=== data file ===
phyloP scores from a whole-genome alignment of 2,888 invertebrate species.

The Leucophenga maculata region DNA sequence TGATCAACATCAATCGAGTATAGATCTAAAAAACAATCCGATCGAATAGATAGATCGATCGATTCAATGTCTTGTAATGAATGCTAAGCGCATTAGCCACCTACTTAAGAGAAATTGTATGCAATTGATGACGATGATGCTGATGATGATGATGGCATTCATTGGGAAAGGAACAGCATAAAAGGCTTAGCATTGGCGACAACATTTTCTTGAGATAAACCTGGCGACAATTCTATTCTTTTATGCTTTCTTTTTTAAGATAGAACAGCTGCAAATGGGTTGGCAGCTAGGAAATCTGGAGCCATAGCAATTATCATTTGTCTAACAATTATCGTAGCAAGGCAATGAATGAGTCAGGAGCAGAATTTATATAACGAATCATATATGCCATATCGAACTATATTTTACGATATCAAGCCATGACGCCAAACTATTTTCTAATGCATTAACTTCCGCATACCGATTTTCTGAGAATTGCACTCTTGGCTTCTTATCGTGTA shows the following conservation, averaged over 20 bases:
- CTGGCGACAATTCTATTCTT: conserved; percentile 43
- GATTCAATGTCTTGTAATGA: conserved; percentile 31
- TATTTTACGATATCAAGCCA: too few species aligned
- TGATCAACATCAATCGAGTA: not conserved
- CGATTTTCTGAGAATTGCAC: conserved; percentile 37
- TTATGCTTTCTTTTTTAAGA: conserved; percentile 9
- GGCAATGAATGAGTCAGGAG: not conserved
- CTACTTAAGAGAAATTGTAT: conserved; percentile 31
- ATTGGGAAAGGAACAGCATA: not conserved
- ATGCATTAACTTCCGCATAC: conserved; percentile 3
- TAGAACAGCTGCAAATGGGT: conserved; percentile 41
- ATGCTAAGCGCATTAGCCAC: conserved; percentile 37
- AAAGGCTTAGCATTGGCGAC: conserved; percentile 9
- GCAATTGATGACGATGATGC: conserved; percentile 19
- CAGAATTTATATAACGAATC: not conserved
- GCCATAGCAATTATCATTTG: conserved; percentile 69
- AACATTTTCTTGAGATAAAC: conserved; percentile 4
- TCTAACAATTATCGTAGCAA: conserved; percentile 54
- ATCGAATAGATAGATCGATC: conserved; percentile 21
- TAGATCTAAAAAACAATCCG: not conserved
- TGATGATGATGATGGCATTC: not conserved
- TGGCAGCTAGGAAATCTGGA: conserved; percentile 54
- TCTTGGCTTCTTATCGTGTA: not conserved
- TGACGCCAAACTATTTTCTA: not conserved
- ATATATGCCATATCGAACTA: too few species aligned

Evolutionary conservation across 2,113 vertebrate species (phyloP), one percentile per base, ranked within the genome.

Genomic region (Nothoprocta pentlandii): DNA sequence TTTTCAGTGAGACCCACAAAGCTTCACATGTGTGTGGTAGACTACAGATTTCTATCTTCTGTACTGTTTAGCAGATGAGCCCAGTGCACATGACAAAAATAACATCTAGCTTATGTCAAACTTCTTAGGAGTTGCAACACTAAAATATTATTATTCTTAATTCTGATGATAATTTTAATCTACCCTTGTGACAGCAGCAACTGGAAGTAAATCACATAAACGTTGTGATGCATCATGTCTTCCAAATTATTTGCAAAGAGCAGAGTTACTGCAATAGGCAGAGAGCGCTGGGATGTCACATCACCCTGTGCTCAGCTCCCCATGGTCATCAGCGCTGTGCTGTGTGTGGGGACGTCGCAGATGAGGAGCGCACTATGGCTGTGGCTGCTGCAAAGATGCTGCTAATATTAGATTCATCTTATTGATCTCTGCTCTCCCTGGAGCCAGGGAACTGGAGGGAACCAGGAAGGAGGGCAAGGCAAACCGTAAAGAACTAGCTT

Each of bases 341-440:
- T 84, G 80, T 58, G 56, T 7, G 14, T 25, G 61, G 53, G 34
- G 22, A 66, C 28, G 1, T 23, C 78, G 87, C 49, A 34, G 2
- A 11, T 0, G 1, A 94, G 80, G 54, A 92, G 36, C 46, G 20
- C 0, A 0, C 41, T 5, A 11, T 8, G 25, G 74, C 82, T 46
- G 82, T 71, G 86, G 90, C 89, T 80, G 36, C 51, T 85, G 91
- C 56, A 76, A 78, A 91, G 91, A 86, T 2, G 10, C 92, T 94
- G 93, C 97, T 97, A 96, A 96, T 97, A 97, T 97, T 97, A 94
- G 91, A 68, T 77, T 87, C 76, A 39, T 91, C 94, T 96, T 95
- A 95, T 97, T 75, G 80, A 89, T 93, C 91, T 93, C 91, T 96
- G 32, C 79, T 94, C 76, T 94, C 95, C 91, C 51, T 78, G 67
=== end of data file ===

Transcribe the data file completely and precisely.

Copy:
phyloP scores from a whole-genome alignment of 2,888 invertebrate species.

The Leucophenga maculata region DNA sequence TGATCAACATCAATCGAGTATAGATCTAAAAAACAATCCGATCGAATAGATAGATCGATCGATTCAATGTCTTGTAATGAATGCTAAGCGCATTAGCCACCTACTTAAGAGAAATTGTATGCAATTGATGACGATGATGCTGATGATGATGATGGCATTCATTGGGAAAGGAACAGCATAAAAGGCTTAGCATTGGCGACAACATTTTCTTGAGATAAACCTGGCGACAATTCTATTCTTTTATGCTTTCTTTTTTAAGATAGAACAGCTGCAAATGGGTTGGCAGCTAGGAAATCTGGAGCCATAGCAATTATCATTTGTCTAACAATTATCGTAGCAAGGCAATGAATGAGTCAGGAGCAGAATTTATATAACGAATCATATATGCCATATCGAACTATATTTTACGATATCAAGCCATGACGCCAAACTATTTTCTAATGCATTAACTTCCGCATACCGATTTTCTGAGAATTGCACTCTTGGCTTCTTATCGTGTA shows the following conservation, averaged over 20 bases:
- CTGGCGACAATTCTATTCTT: conserved; percentile 43
- GATTCAATGTCTTGTAATGA: conserved; percentile 31
- TATTTTACGATATCAAGCCA: too few species aligned
- TGATCAACATCAATCGAGTA: not conserved
- CGATTTTCTGAGAATTGCAC: conserved; percentile 37
- TTATGCTTTCTTTTTTAAGA: conserved; percentile 9
- GGCAATGAATGAGTCAGGAG: not conserved
- CTACTTAAGAGAAATTGTAT: conserved; percentile 31
- ATTGGGAAAGGAACAGCATA: not conserved
- ATGCATTAACTTCCGCATAC: conserved; percentile 3
- TAGAACAGCTGCAAATGGGT: conserved; percentile 41
- ATGCTAAGCGCATTAGCCAC: conserved; percentile 37
- AAAGGCTTAGCATTGGCGAC: conserved; percentile 9
- GCAATTGATGACGATGATGC: conserved; percentile 19
- CAGAATTTATATAACGAATC: not conserved
- GCCATAGCAATTATCATTTG: conserved; percentile 69
- AACATTTTCTTGAGATAAAC: conserved; percentile 4
- TCTAACAATTATCGTAGCAA: conserved; percentile 54
- ATCGAATAGATAGATCGATC: conserved; percentile 21
- TAGATCTAAAAAACAATCCG: not conserved
- TGATGATGATGATGGCATTC: not conserved
- TGGCAGCTAGGAAATCTGGA: conserved; percentile 54
- TCTTGGCTTCTTATCGTGTA: not conserved
- TGACGCCAAACTATTTTCTA: not conserved
- ATATATGCCATATCGAACTA: too few species aligned

Evolutionary conservation across 2,113 vertebrate species (phyloP), one percentile per base, ranked within the genome.

Genomic region (Nothoprocta pentlandii): DNA sequence TTTTCAGTGAGACCCACAAAGCTTCACATGTGTGTGGTAGACTACAGATTTCTATCTTCTGTACTGTTTAGCAGATGAGCCCAGTGCACATGACAAAAATAACATCTAGCTTATGTCAAACTTCTTAGGAGTTGCAACACTAAAATATTATTATTCTTAATTCTGATGATAATTTTAATCTACCCTTGTGACAGCAGCAACTGGAAGTAAATCACATAAACGTTGTGATGCATCATGTCTTCCAAATTATTTGCAAAGAGCAGAGTTACTGCAATAGGCAGAGAGCGCTGGGATGTCACATCACCCTGTGCTCAGCTCCCCATGGTCATCAGCGCTGTGCTGTGTGTGGGGACGTCGCAGATGAGGAGCGCACTATGGCTGTGGCTGCTGCAAAGATGCTGCTAATATTAGATTCATCTTATTGATCTCTGCTCTCCCTGGAGCCAGGGAACTGGAGGGAACCAGGAAGGAGGGCAAGGCAAACCGTAAAGAACTAGCTT

Each of bases 341-440:
- T 84, G 80, T 58, G 56, T 7, G 14, T 25, G 61, G 53, G 34
- G 22, A 66, C 28, G 1, T 23, C 78, G 87, C 49, A 34, G 2
- A 11, T 0, G 1, A 94, G 80, G 54, A 92, G 36, C 46, G 20
- C 0, A 0, C 41, T 5, A 11, T 8, G 25, G 74, C 82, T 46
- G 82, T 71, G 86, G 90, C 89, T 80, G 36, C 51, T 85, G 91
- C 56, A 76, A 78, A 91, G 91, A 86, T 2, G 10, C 92, T 94
- G 93, C 97, T 97, A 96, A 96, T 97, A 97, T 97, T 97, A 94
- G 91, A 68, T 77, T 87, C 76, A 39, T 91, C 94, T 96, T 95
- A 95, T 97, T 75, G 80, A 89, T 93, C 91, T 93, C 91, T 96
- G 32, C 79, T 94, C 76, T 94, C 95, C 91, C 51, T 78, G 67